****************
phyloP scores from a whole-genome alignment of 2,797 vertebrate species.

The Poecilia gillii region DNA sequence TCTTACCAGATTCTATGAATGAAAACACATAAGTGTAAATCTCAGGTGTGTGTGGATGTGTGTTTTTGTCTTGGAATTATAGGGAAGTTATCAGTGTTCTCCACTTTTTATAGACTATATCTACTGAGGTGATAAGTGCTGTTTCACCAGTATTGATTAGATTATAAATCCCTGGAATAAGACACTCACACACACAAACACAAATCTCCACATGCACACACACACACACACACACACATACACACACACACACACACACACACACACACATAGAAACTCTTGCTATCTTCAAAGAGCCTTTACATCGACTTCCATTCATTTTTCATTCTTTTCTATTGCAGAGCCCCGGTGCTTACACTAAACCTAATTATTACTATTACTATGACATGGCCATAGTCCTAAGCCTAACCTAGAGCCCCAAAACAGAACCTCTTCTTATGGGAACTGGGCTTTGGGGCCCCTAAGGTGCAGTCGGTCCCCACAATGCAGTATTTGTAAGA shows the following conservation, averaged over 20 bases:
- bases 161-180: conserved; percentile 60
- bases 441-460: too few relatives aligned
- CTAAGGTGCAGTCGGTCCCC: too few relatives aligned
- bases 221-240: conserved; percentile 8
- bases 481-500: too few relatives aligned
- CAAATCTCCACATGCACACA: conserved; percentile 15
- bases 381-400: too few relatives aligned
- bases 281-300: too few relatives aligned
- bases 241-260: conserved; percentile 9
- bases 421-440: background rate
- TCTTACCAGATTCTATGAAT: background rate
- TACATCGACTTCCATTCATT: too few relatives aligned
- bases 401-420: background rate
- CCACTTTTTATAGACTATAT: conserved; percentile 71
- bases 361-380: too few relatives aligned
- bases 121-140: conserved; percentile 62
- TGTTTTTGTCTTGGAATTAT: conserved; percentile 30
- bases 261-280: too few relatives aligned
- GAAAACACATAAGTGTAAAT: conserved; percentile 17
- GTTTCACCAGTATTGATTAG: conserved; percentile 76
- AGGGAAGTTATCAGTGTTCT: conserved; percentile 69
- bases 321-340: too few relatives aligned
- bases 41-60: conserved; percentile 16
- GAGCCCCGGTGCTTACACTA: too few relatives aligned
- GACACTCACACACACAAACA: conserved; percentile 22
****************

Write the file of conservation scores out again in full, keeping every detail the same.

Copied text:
phyloP scores from a whole-genome alignment of 2,797 vertebrate species.

The Poecilia gillii region DNA sequence TCTTACCAGATTCTATGAATGAAAACACATAAGTGTAAATCTCAGGTGTGTGTGGATGTGTGTTTTTGTCTTGGAATTATAGGGAAGTTATCAGTGTTCTCCACTTTTTATAGACTATATCTACTGAGGTGATAAGTGCTGTTTCACCAGTATTGATTAGATTATAAATCCCTGGAATAAGACACTCACACACACAAACACAAATCTCCACATGCACACACACACACACACACACACATACACACACACACACACACACACACACACACATAGAAACTCTTGCTATCTTCAAAGAGCCTTTACATCGACTTCCATTCATTTTTCATTCTTTTCTATTGCAGAGCCCCGGTGCTTACACTAAACCTAATTATTACTATTACTATGACATGGCCATAGTCCTAAGCCTAACCTAGAGCCCCAAAACAGAACCTCTTCTTATGGGAACTGGGCTTTGGGGCCCCTAAGGTGCAGTCGGTCCCCACAATGCAGTATTTGTAAGA shows the following conservation, averaged over 20 bases:
- bases 161-180: conserved; percentile 60
- bases 441-460: too few relatives aligned
- CTAAGGTGCAGTCGGTCCCC: too few relatives aligned
- bases 221-240: conserved; percentile 8
- bases 481-500: too few relatives aligned
- CAAATCTCCACATGCACACA: conserved; percentile 15
- bases 381-400: too few relatives aligned
- bases 281-300: too few relatives aligned
- bases 241-260: conserved; percentile 9
- bases 421-440: background rate
- TCTTACCAGATTCTATGAAT: background rate
- TACATCGACTTCCATTCATT: too few relatives aligned
- bases 401-420: background rate
- CCACTTTTTATAGACTATAT: conserved; percentile 71
- bases 361-380: too few relatives aligned
- bases 121-140: conserved; percentile 62
- TGTTTTTGTCTTGGAATTAT: conserved; percentile 30
- bases 261-280: too few relatives aligned
- GAAAACACATAAGTGTAAAT: conserved; percentile 17
- GTTTCACCAGTATTGATTAG: conserved; percentile 76
- AGGGAAGTTATCAGTGTTCT: conserved; percentile 69
- bases 321-340: too few relatives aligned
- bases 41-60: conserved; percentile 16
- GAGCCCCGGTGCTTACACTA: too few relatives aligned
- GACACTCACACACACAAACA: conserved; percentile 22